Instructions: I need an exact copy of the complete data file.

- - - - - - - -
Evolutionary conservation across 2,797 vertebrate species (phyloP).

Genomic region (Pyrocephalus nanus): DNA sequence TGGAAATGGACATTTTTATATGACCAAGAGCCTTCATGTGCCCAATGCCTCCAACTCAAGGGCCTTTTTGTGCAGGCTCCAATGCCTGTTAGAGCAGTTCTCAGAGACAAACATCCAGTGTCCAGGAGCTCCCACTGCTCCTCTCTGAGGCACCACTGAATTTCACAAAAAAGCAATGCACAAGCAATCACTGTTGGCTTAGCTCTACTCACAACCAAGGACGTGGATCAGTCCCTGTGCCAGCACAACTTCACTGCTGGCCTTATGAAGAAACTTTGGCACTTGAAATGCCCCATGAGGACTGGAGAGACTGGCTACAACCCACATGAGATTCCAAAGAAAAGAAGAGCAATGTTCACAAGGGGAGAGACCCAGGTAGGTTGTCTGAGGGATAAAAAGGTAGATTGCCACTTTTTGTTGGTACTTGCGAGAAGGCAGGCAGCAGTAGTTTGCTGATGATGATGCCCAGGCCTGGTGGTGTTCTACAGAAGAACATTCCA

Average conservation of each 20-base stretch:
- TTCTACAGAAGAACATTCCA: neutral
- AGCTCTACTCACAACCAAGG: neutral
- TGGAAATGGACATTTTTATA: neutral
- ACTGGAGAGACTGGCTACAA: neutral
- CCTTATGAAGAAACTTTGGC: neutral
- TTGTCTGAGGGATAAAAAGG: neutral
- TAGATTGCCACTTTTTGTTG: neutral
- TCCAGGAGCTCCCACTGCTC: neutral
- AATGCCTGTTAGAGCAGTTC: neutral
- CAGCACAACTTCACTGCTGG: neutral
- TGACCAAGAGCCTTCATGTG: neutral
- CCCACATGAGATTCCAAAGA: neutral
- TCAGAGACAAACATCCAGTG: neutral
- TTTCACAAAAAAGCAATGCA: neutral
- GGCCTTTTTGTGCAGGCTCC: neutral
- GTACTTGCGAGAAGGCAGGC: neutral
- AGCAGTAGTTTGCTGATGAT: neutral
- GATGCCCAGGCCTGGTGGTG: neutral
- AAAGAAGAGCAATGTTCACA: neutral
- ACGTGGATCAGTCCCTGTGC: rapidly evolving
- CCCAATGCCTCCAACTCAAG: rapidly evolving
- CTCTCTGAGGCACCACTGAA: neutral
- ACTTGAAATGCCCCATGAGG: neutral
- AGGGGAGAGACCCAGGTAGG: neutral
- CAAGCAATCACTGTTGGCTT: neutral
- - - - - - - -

Evolutionary conservation across 2,797 vertebrate species (phyloP).

Genomic region (Pyrocephalus nanus): DNA sequence TGGAAATGGACATTTTTATATGACCAAGAGCCTTCATGTGCCCAATGCCTCCAACTCAAGGGCCTTTTTGTGCAGGCTCCAATGCCTGTTAGAGCAGTTCTCAGAGACAAACATCCAGTGTCCAGGAGCTCCCACTGCTCCTCTCTGAGGCACCACTGAATTTCACAAAAAAGCAATGCACAAGCAATCACTGTTGGCTTAGCTCTACTCACAACCAAGGACGTGGATCAGTCCCTGTGCCAGCACAACTTCACTGCTGGCCTTATGAAGAAACTTTGGCACTTGAAATGCCCCATGAGGACTGGAGAGACTGGCTACAACCCACATGAGATTCCAAAGAAAAGAAGAGCAATGTTCACAAGGGGAGAGACCCAGGTAGGTTGTCTGAGGGATAAAAAGGTAGATTGCCACTTTTTGTTGGTACTTGCGAGAAGGCAGGCAGCAGTAGTTTGCTGATGATGATGCCCAGGCCTGGTGGTGTTCTACAGAAGAACATTCCA

Average conservation of each 20-base stretch:
- TTCTACAGAAGAACATTCCA: neutral
- AGCTCTACTCACAACCAAGG: neutral
- TGGAAATGGACATTTTTATA: neutral
- ACTGGAGAGACTGGCTACAA: neutral
- CCTTATGAAGAAACTTTGGC: neutral
- TTGTCTGAGGGATAAAAAGG: neutral
- TAGATTGCCACTTTTTGTTG: neutral
- TCCAGGAGCTCCCACTGCTC: neutral
- AATGCCTGTTAGAGCAGTTC: neutral
- CAGCACAACTTCACTGCTGG: neutral
- TGACCAAGAGCCTTCATGTG: neutral
- CCCACATGAGATTCCAAAGA: neutral
- TCAGAGACAAACATCCAGTG: neutral
- TTTCACAAAAAAGCAATGCA: neutral
- GGCCTTTTTGTGCAGGCTCC: neutral
- GTACTTGCGAGAAGGCAGGC: neutral
- AGCAGTAGTTTGCTGATGAT: neutral
- GATGCCCAGGCCTGGTGGTG: neutral
- AAAGAAGAGCAATGTTCACA: neutral
- ACGTGGATCAGTCCCTGTGC: rapidly evolving
- CCCAATGCCTCCAACTCAAG: rapidly evolving
- CTCTCTGAGGCACCACTGAA: neutral
- ACTTGAAATGCCCCATGAGG: neutral
- AGGGGAGAGACCCAGGTAGG: neutral
- CAAGCAATCACTGTTGGCTT: neutral